On my grandmother’s return, we would sit along the edges of the dastarkhwan to relish the tsyot, which was eaten with one other main dish and rice. Perhaps this tsyot, from those Fridays, was the first thing I learnt to make when I was growing up. And today, in my kitchen in Germany, it is still my go-to relish.
In fact, one evening last year, when my aunt phoned me to say that grandmother was in the hospital, I made a version of her Friday tsyot in my mini mortar. I sat by the edge of my bed, rendered immobile by my phone on its charging cable, listening to the hospital sounds on the other end of the line. I wept thinking about what my grandmother told me years ago: ‘Yours should be the first pouring (of water) in my funeral ablution.’ And more recently, ‘Come back already, I am just waiting to die.’
As I summon the memories of my childhood, I look at photographs from Kashmir in the 1990s that bear marks of violence, rescue and survival. I look at a family holding, as evidence, bullet-ridden copper kitchenware: a bushkab, a toor, a samovar without a handle which has been rescued from ruins, remnants of a charred house in the background. I look at an elderly woman sitting in the courtyard of her burnt home, with a kanz (or stone mortar) sitting at the right edge of the photo, as if a witness to her lost home.
These photographs are evidence of how our time is marked by permanent deferrals, suspension and waiting, and the constant recalibration and reconfiguring of our lives.
The everyday dastarkhwan in several households in Kashmir is adorned with floral patterns and quatrains in Urdu. One of them goes:
حق ادا جس نے کیا مہمان کا
دوںوں عالم میں رہے گا سُرخ رو
فرض یہ انسان پہ ہے انسان کا
کردے عالی ظرف دستر خوان کا
Haq ada jis ne kiya mehmaan ka
Donu alam mein rahe ga surkh ru
Farz yeh insan pe hai insan ka
Kar de aali zarf dastarkhwan ka
One who honours the obligations towards a guest
Will be exonerated in both the worlds
This is our duty towards one another
To uphold, in grace, the etiquettes of the dastarkhwan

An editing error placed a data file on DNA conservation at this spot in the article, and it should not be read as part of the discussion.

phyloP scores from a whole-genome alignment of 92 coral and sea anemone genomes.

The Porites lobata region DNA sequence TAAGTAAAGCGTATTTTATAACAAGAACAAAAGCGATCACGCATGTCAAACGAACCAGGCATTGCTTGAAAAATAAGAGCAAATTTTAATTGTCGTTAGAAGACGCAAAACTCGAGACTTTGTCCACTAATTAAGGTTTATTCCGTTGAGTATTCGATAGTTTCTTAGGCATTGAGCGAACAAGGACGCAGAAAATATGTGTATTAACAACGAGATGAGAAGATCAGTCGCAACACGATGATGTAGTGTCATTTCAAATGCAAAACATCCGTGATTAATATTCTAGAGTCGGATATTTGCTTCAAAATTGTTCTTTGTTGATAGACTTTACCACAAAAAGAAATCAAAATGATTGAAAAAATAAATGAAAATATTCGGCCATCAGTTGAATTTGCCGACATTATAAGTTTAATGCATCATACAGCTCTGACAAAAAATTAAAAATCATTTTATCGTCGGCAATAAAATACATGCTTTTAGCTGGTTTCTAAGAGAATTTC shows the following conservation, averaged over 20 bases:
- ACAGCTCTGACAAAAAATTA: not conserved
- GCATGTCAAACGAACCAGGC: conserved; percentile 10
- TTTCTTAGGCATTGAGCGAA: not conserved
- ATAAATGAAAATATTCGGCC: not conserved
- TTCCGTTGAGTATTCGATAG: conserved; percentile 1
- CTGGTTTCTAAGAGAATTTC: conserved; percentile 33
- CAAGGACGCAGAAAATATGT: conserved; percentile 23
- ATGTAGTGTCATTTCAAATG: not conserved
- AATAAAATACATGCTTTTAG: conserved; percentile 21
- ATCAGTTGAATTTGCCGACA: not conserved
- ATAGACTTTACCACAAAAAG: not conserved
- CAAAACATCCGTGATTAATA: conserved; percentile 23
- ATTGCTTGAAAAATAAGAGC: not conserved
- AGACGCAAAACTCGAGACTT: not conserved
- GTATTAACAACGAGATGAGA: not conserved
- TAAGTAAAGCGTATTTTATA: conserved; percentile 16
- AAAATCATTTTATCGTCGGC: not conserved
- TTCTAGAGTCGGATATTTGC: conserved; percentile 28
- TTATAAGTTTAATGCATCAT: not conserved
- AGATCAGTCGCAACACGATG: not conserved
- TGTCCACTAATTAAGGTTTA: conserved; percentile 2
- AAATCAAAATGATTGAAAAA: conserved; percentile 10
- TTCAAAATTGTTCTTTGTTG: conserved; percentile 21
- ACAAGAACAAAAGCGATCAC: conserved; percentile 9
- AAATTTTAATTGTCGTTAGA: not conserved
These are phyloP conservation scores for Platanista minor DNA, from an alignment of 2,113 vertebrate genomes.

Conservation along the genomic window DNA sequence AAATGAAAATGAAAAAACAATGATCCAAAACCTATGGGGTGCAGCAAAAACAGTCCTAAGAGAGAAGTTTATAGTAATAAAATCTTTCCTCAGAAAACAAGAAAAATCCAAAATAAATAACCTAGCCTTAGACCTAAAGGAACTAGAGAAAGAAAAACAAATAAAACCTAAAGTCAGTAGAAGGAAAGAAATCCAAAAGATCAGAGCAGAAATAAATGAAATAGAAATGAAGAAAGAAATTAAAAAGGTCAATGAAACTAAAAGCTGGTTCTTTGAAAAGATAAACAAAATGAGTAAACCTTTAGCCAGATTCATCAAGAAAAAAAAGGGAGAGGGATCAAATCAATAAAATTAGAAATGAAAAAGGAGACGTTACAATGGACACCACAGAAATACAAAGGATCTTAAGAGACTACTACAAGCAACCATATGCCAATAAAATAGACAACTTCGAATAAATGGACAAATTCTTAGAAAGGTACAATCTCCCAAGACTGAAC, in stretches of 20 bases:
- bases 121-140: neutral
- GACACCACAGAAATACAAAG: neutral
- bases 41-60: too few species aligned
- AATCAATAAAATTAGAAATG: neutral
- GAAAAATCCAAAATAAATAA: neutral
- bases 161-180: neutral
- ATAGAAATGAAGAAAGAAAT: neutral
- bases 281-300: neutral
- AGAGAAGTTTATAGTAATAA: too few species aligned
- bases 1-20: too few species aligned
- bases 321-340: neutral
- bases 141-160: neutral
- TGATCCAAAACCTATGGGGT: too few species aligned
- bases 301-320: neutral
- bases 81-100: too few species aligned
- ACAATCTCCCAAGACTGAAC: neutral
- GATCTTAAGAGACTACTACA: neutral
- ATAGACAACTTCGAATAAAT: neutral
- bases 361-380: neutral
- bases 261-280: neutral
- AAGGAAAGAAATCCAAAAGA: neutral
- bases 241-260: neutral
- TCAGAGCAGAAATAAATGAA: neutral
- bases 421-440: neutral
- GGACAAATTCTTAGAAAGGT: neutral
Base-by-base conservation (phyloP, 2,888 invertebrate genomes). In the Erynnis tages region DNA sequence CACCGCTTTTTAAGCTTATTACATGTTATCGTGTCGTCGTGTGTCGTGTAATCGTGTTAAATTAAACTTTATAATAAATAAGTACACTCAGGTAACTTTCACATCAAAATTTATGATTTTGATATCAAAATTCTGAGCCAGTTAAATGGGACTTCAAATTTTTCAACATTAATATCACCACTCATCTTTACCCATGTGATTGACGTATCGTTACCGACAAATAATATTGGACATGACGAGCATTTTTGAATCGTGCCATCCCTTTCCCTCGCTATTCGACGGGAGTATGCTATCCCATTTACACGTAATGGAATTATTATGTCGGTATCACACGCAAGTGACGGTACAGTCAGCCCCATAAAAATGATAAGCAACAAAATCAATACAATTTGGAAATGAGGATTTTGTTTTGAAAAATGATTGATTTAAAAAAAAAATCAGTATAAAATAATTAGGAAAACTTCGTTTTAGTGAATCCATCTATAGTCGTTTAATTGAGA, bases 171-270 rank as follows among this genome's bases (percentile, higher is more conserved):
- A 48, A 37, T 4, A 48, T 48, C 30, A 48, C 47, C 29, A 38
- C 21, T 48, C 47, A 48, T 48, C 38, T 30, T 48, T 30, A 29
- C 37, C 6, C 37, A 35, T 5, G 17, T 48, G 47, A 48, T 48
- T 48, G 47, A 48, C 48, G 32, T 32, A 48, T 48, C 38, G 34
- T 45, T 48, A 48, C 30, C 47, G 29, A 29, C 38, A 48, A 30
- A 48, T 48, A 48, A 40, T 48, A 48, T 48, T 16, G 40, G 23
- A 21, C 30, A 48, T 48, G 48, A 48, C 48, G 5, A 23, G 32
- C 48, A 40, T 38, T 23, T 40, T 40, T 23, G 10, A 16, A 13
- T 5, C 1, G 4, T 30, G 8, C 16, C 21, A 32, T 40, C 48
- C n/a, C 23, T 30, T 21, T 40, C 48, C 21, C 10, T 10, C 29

These spreads and the Urdu verses, are also part of Muslim dining practices in India.
Over the years – with beef lynchings, mosques and libraries set on fire, homes vandalised and bulldozed – the othering of and crackdown on Indian Muslims has intensified. As I write this, biryani shops are being targeted close to India’s capital. The Urdu language, even though it originated in South Asia, is relegated as foreign, and its script one of ‘terror’ – in 2012, for instance, police used the poetry of the nineteenth-century Urdu poet Ghalib found on a member of a banned student’s organisation as “evidence” against them, to vilify and implicate them further.
Even though Urdu is not among Kashmir’s native languages, dastarkhwans with poetry are commonplace in the region. The act of sitting together and sharing our meals on these colourful spreads is an enactment of refusal and affirmation.
And so are the culinary repertoires of care, survival and persistence in Kashmir, such as my grandmother’s slow process of making vaer, or tsyot – acts of reclamation against the theft of time.
Tajj Begum’s Friday Tsyot
Note: I tend to go a little overboard with walnuts and green chillies. Also, I hear my mother’s voice telling me not to throw away the coriander stalks, as these are transformative to the tsyot. Versions without fresh coriander and mint also exist, but for me, both of those things are indispensable to the dish.
1 bunch of table radishes, about 250g
A handful of walnut kernels, about 250g
5-6 (or more) green chillies, stalks removed.
A fistful of fresh coriander, about 15g
6-8 fresh mint leaves
2-4 tablespoons of curd (better if hung). Or 2-3 tablespoons of yoghurt.
Salt to taste
½ teaspoon red chilli powder (optional)
1. Chop and grind the radishes in a mortar and pestle, then use your hands to squeeze out the excess water.
2. Add walnut kernels, green chillies, coriander and mint and pestle away until you have a coarse paste. You can do this in batches or all at once — depending on how your day is going. Pestling is the best part, you will see. Almost therapeutic. You can use a food processor as well, but, the trick is to not render the mixture too runny.
3. Season to taste with salt and if you like, add a few pinches of red chilli powder.
4. Give it a final pounding then tip the mixture into a bowl. Fold in the curd or yoghurt to soften the sharpness of green chillies, or simply if you like what it brings to table.
Born and raised in Kashmir’s Srinagar, Uzma Falak is a doctoral student in anthropology at the University of Heidelberg, where her research explores Kashmir women’s sonic praxis as an enactment of an alternate spatiotemporal imaginary. Her work has appeared in publications like Guernica Magazine, The Baffler, ADI Magazine, Warscapes, Al Jazeera English, The Caravan, Himal Southasian, New Internationalist, Disclaimer, Economic and Political Weekly, and several edited volumes and anthologies. In 2017, she won an honourable mention in the Society for Humanistic Anthropology’s Ethnographic Poetry Award. Her film, Till Then the Roads Carry Her, exploring Kashmir women’s repertories of resistance, has been screened at the Tate Modern, Karlstorkino, Art Gallery of Guelph, University of Copenhagen and University of Warsaw, among others.
Vittles is edited by Rebecca May Johnson, Sharanya Deepak and Jonathan Nunn, and proofed and subedited by Sophie Whitehead. These recipes were tested by Joanna Jackson.